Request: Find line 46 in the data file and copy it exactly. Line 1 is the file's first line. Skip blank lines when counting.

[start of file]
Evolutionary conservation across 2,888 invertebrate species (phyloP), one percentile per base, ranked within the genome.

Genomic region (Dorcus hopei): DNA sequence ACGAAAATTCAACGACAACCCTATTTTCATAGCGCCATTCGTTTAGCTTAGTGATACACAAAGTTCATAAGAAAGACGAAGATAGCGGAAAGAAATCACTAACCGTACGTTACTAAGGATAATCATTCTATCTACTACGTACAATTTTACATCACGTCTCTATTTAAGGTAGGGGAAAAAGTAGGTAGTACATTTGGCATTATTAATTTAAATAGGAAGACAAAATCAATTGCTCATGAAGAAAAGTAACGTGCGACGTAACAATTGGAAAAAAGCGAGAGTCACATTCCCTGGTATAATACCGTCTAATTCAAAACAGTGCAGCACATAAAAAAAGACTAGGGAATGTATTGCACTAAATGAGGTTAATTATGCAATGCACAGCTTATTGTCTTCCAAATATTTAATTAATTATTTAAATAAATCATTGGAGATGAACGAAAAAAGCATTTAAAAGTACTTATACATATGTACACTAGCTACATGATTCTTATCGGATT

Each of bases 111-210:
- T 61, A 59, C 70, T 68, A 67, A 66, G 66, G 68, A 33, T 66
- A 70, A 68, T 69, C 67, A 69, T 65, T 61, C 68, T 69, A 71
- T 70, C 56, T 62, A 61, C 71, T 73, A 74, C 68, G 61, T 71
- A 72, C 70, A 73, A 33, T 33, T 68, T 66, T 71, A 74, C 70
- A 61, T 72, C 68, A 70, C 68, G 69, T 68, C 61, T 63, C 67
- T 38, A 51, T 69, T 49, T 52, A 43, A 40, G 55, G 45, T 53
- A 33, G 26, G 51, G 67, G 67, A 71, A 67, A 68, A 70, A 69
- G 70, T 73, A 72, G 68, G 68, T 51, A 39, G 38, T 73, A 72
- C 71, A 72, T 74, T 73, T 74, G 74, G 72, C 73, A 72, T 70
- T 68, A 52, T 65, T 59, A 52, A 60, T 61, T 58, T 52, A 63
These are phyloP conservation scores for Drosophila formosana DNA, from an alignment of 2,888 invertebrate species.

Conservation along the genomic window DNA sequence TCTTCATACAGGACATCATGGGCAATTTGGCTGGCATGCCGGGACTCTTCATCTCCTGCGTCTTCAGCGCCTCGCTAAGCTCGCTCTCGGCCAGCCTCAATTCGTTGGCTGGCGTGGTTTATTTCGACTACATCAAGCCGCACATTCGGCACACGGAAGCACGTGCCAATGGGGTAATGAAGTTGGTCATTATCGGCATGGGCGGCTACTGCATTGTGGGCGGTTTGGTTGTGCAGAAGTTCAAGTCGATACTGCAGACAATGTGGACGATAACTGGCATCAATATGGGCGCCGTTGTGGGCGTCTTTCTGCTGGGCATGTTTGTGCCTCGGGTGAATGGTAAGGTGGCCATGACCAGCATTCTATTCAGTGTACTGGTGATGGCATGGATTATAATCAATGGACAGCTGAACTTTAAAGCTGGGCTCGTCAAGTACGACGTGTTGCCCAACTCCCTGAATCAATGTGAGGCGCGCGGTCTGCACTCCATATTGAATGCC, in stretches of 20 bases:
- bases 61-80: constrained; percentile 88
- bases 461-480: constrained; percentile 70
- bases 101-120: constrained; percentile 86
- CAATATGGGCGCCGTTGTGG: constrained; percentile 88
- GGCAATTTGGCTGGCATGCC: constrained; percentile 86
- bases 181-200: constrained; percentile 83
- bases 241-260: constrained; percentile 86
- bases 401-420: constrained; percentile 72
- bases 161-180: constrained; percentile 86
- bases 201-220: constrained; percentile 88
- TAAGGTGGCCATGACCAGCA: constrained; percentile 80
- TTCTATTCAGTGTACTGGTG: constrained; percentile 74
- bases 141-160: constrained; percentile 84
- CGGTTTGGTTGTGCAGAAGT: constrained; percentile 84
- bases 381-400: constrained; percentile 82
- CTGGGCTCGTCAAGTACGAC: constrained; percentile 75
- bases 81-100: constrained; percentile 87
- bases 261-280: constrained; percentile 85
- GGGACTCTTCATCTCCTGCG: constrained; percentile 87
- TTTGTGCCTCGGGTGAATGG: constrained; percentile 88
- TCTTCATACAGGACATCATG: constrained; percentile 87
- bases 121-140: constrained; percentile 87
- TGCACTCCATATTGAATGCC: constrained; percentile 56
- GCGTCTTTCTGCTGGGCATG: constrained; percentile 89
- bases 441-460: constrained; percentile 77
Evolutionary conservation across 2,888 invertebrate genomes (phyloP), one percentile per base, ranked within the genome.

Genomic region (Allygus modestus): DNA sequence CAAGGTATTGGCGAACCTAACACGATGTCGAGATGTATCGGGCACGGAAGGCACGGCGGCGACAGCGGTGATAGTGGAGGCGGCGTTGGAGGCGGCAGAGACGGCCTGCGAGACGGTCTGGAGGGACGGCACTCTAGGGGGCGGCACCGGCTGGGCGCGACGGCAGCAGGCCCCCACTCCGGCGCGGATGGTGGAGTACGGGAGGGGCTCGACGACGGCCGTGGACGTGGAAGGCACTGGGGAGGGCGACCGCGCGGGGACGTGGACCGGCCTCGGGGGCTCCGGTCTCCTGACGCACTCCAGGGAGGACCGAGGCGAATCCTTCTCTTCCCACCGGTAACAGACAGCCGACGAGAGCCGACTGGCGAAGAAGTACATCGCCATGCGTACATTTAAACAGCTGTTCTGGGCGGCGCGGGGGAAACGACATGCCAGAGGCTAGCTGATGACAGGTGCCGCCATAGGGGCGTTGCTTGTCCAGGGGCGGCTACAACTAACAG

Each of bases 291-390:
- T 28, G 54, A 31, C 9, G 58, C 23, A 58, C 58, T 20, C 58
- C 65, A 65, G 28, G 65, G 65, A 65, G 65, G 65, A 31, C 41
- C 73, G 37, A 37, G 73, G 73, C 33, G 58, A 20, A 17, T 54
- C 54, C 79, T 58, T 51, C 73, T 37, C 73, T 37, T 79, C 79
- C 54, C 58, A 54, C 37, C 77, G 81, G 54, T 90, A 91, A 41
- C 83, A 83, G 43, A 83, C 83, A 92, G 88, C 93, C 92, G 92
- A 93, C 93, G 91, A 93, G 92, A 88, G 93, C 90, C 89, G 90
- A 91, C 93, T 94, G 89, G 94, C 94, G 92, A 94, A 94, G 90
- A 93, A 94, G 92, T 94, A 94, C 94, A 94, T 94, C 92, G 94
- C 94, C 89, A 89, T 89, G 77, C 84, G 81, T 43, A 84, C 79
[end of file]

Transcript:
- C 73, G 37, A 37, G 73, G 73, C 33, G 58, A 20, A 17, T 54